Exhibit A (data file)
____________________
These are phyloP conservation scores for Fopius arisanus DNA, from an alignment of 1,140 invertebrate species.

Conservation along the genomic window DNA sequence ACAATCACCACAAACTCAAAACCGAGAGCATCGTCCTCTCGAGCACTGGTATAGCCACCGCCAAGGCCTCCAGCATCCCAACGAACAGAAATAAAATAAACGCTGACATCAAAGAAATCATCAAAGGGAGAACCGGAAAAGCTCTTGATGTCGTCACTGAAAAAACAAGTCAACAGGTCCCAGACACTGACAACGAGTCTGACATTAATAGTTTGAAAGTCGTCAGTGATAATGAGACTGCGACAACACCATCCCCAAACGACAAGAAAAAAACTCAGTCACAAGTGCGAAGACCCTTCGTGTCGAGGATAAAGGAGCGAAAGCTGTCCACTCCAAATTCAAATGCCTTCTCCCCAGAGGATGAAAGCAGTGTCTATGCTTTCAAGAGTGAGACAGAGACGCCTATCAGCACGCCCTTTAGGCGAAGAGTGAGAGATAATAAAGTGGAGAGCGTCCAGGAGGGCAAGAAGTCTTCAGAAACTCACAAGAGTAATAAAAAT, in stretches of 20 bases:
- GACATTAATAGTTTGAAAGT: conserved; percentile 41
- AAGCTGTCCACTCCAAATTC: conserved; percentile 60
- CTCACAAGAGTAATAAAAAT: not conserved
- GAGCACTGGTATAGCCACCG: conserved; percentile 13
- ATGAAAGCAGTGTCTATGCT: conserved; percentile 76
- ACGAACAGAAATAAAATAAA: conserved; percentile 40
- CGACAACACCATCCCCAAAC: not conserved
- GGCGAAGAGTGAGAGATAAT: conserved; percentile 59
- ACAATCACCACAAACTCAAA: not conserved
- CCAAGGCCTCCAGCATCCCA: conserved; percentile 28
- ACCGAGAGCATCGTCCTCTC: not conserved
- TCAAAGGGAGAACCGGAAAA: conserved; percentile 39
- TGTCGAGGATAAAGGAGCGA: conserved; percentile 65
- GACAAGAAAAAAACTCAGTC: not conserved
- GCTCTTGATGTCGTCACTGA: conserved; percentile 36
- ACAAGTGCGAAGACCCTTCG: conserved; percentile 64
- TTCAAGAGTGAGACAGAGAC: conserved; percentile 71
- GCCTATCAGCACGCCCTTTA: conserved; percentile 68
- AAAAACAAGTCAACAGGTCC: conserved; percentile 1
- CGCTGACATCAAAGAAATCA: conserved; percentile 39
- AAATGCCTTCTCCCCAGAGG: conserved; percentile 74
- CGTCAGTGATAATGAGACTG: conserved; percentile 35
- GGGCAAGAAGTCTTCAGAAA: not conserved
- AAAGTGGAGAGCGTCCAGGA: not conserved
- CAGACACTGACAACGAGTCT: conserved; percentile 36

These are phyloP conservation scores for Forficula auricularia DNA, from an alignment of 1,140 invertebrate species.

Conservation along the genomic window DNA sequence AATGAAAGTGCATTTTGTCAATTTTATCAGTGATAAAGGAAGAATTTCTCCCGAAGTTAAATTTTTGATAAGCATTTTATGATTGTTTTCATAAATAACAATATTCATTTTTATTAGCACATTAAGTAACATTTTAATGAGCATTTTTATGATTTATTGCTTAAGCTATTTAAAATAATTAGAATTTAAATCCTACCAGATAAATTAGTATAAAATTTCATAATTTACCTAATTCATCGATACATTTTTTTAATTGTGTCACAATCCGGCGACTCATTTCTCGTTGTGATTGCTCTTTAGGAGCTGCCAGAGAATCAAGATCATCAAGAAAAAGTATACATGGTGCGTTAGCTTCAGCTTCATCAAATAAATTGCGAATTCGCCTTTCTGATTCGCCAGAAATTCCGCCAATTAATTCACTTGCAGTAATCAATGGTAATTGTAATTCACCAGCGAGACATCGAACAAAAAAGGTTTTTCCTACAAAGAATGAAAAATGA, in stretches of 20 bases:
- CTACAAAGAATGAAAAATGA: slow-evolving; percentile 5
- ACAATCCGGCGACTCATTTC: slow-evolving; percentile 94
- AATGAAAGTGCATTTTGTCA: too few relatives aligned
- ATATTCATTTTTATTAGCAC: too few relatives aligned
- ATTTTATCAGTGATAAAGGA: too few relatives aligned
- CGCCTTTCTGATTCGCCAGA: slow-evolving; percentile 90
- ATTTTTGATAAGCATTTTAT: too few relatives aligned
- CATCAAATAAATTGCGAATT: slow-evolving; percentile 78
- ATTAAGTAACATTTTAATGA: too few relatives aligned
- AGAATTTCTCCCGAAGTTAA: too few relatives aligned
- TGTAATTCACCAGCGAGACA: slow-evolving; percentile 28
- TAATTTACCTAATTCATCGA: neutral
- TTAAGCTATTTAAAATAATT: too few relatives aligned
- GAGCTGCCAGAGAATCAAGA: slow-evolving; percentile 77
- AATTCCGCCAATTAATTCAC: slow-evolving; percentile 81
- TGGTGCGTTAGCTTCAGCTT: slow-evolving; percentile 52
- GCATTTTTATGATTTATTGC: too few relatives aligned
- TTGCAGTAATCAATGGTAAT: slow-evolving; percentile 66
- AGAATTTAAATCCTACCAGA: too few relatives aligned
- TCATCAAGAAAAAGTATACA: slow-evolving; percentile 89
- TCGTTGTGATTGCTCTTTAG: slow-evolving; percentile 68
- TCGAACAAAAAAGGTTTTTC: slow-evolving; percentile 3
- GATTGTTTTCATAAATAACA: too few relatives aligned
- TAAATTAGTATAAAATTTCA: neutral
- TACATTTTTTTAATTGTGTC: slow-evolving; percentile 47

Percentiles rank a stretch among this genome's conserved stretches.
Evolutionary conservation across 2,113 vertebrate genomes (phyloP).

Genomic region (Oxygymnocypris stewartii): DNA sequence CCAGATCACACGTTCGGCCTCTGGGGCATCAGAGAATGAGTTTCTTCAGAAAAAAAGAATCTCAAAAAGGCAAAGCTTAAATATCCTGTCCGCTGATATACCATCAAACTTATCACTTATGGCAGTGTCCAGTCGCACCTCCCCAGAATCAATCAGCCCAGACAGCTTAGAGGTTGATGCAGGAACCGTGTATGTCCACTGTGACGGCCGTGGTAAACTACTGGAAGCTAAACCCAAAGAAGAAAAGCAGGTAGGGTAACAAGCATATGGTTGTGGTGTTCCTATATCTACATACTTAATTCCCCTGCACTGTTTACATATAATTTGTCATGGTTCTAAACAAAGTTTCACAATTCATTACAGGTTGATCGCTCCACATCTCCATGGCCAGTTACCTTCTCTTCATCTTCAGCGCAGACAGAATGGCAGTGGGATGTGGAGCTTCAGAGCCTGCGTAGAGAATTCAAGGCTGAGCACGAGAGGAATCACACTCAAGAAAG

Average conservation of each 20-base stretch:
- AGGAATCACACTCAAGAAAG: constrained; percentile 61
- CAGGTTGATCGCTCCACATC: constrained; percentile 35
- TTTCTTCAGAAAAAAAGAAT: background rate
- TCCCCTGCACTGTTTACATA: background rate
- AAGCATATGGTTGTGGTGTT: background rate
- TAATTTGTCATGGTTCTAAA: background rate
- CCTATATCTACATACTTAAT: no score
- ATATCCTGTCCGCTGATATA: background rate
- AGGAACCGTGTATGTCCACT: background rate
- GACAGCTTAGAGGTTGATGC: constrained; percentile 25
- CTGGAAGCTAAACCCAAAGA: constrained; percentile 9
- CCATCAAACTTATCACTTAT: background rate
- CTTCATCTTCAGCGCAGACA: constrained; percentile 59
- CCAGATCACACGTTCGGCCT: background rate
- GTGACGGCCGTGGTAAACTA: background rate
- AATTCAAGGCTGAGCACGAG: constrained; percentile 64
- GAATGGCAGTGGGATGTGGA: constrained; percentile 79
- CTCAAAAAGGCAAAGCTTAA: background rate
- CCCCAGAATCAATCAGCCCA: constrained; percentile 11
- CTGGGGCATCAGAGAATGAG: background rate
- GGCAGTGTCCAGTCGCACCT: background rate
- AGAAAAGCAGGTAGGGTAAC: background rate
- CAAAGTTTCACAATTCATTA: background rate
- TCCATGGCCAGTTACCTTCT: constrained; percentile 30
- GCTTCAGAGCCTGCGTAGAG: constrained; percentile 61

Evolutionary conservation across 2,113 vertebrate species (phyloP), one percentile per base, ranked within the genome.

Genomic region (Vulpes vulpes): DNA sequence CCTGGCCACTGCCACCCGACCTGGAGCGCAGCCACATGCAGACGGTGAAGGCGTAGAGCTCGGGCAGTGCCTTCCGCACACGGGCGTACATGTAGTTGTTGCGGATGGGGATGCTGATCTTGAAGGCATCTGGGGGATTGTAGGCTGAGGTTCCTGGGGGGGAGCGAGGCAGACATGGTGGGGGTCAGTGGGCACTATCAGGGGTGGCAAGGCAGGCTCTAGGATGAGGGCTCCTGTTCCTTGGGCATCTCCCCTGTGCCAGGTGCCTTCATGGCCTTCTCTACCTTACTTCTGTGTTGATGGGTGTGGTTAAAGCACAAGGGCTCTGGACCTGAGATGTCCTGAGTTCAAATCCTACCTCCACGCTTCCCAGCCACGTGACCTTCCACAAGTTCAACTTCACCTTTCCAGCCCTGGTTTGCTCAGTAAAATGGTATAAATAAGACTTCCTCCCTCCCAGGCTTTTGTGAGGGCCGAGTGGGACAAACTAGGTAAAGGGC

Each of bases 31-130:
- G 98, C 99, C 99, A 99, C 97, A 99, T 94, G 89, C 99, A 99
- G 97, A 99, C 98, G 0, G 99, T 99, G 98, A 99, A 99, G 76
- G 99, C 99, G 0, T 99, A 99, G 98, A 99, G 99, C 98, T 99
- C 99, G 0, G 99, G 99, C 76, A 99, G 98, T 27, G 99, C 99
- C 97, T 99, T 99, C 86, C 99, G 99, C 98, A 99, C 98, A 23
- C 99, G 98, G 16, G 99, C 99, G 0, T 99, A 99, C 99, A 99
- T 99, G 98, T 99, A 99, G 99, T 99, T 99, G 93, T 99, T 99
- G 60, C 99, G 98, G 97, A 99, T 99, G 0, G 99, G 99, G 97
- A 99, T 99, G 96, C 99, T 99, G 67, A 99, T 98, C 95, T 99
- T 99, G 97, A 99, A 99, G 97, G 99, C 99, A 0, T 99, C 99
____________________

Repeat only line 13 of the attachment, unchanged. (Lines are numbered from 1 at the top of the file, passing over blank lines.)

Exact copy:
- ACCGAGAGCATCGTCCTCTC: not conserved